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my typical interest calculation is Actual/Actual or Actual/365. I'm curious to how 30/360 should be calculated if the duration is not from beginning of the month to the end of the month.

For example

Disbursal January 15 2015
Initial Payment February 15 2015.
Principal $10,000
Interest 8.5% Compounded semi annually

Typically my calculation would be to find effective monthly rate then find the effective daily rate.

InterestAccrued = (((1 + 0.085/2)^2 )^ (31/365)  - 1 ) * 10000

In this case I know intuitively that I can use the below to calculate interest accrued

InterestAccrued = (((1 + 0.085/2)^2 )^ (30/360)  - 1 ) * 10000

But that's I want to programatically figure out the days passed. For example if the initial payment was February 14, 2015. What should the InterestAccrued be?

What I'm leaning towards is as follow, calculate days passed in 30/360 ratio. To February 14, 30 days has passed. So in terms of 30/30, the total days passed is below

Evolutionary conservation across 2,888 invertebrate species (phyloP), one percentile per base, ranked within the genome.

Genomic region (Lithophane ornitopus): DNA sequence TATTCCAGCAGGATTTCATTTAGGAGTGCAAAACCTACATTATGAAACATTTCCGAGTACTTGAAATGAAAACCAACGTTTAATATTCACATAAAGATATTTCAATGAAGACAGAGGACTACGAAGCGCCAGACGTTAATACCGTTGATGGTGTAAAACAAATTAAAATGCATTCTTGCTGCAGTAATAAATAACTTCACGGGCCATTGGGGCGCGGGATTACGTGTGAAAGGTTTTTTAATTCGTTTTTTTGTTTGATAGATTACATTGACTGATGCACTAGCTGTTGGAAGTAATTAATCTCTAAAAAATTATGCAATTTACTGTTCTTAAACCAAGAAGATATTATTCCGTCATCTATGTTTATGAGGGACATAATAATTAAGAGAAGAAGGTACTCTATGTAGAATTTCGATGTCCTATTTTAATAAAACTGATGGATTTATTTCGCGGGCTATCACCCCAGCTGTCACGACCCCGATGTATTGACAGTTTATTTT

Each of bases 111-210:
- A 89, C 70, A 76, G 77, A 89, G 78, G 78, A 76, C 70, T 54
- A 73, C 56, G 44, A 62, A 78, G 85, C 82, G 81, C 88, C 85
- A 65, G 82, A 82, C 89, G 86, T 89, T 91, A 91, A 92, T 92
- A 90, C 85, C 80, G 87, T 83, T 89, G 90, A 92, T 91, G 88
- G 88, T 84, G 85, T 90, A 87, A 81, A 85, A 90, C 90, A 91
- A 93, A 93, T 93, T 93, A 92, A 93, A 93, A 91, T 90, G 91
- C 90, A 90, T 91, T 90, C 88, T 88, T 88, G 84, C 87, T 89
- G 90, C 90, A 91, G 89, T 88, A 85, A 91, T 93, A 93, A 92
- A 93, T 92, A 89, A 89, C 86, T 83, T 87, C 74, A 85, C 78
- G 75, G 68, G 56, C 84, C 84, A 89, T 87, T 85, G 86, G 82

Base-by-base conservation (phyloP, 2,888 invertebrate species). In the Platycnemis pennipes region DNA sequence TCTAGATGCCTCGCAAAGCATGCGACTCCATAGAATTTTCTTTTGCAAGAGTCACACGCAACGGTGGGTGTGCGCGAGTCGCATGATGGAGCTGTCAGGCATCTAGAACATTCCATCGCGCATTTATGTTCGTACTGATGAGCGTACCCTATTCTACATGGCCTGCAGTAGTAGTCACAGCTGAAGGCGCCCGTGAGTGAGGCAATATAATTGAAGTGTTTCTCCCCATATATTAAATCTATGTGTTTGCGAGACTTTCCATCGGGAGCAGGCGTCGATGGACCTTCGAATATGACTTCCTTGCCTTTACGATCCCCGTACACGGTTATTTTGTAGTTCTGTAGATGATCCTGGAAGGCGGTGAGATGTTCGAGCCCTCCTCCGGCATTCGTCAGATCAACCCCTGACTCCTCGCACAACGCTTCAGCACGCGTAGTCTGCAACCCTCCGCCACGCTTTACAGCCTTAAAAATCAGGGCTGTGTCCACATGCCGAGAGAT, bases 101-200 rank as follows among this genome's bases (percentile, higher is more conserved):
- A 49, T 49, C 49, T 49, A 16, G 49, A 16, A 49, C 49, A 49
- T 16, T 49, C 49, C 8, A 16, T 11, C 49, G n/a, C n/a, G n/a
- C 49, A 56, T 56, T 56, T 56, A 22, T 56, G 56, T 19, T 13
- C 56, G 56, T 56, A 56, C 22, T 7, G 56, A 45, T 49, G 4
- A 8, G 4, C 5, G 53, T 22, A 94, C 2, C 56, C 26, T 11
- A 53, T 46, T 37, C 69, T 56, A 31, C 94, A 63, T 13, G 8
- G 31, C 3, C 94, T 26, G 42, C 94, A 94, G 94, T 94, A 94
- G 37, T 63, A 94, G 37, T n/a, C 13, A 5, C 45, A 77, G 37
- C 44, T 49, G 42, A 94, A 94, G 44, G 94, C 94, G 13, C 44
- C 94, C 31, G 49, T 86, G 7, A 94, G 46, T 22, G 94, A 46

DaysPassed/360 = (30/365) 
DaysPassed     = 29.5890411

InterestAccrued = (((1 + 0.085/2)^2 )^ (29.5890411/360)  - 1 ) * 10000
  • The fringe condition are market practice and tend to vary. Of course most countries 30/360 is no longer allowed. Generally each month is treated as 30 days. So if you start in between, count till 30; that's the number of days. If you pay someone on 31, simply ignore that day. – Dheer Jan 27 '16 at 16:19
  • But payments can be erratic. How do I determine if a month has passed? what is it was 29 days passed? January 1st -> january 30, I can't simply "Add a day". I can't count to 30. By the end of the year I'll reach I'll have 5 remaining days. I can't ignore those 5 days – user3276954 Jan 27 '16 at 16:26

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